About The Red Mill
Ralph Hunt built the earliest section of this Mill to process wool sometime around 1810. His wool business failed, however, thanks to a permanent downturn in the market for domestic cloth. By 1820 Ralph confessed to the Census that “the establishment has been doing very little for two or three years past. The demand for sale of the cloths and sattinets are very dull…a few of the farmers get their wool manufactured, but from the low prices of foreign cloths.”
Things did not improve and Ralph lost all of the family’s property, more than 400 acres and mills on both sides of the river. He defaulted on his mortgage, and the Taylor family took ownership.
From 1828 to 1834 John Bray and John B. Taylor took over running the Woolen Mill. The Taylors, now the dominant merchant family, changed the name of the town from Hunt’s Mills to Clinton, after the popular New York governor DeWitt Clinton.
Bray and Taylor continued in the woolen business but they also diversified by grinding feed, flour and stone plaister, as well as by selling chestnut wood for rails. They even opened a dry goods establishment which carried everything from china to sheet iron. But Bray and Taylor also failed in their business, selling it for three quarters of its purchase price.
John W. Snyder, the new owner, refitted the Mill for grist and ceased wool production. But he too quickly fell into debt, and lost the property in 1842. After a swift series of owners, the Easton Bank split the site into a mill and a quarry. In 1847 the Mill was sold to John F. Stiger and John A. Young, who used it to grind flour and grist. In 1868 Young sold his part of the business to his partner, John Stiger, who continued to operate it as a grist mill.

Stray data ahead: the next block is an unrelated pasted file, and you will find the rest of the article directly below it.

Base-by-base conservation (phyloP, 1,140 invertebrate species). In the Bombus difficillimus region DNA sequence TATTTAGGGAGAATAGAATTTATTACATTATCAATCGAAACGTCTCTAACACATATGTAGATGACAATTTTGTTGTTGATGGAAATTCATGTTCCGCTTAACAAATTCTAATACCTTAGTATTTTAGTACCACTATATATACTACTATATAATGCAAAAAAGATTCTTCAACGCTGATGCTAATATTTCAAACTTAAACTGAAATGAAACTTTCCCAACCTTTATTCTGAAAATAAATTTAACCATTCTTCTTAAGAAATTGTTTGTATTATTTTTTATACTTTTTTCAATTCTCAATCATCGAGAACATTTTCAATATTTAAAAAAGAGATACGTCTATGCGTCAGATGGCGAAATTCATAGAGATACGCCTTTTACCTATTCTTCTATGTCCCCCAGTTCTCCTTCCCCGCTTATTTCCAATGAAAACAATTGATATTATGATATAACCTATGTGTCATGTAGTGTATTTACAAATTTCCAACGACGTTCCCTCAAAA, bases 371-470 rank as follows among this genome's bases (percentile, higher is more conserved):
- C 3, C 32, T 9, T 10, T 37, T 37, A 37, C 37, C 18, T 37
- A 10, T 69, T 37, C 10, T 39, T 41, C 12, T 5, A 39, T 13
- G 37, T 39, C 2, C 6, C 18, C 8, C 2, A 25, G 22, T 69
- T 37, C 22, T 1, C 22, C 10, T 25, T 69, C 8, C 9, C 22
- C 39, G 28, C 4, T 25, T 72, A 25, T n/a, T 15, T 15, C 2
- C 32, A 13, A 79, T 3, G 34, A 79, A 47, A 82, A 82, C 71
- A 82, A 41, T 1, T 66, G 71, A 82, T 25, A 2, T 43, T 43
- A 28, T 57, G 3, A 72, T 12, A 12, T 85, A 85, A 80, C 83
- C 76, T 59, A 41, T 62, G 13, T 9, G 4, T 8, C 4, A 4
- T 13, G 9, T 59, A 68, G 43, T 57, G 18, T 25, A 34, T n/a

In 1871 Stiger sold the mill and it again changed hands several times before it was purchased by Philip Gulick in 1873. Gulick ground grist on the third and fourth floors of the mill and produced peach baskets in the first level. In 1892 Gulick set up The Clinton Illuminating and Water Co. on the second floor of the mill. It provided electricity for Clinton’s street lamps. Gulick died in 1901 and his widow rented the Mill to Elmer and Chester Tomson and in 1905 they purchased it outright.
Chester changed the mill’s operation to grist to graphite and for a short time the mill became known as the “Black Mill.” The greasy black dust was wildly unpopular in town, and after a public outcry he turned to grinding talc and the Mill was soon dubbed the “White Mill.” The talc mill was in operation day and night, with three run of stone (a run is a set of grinding stones), three elevators and one crusher. Electricity powered the lights until midnight, when six kerosene torches took over. Two storage sheds had been built between 1903 and 1912, one small in front of the mill and a larger behind. In 1928 Chester sold the mill to the Clinton Water Supply Company, and the mill ceased operations.
Today the Mill houses a large portion of the Museum’s collection. Exhibits on the 1st, 2nd, and 4th floors share a small part of the history of this building and its ever changing role within the Clinton Community.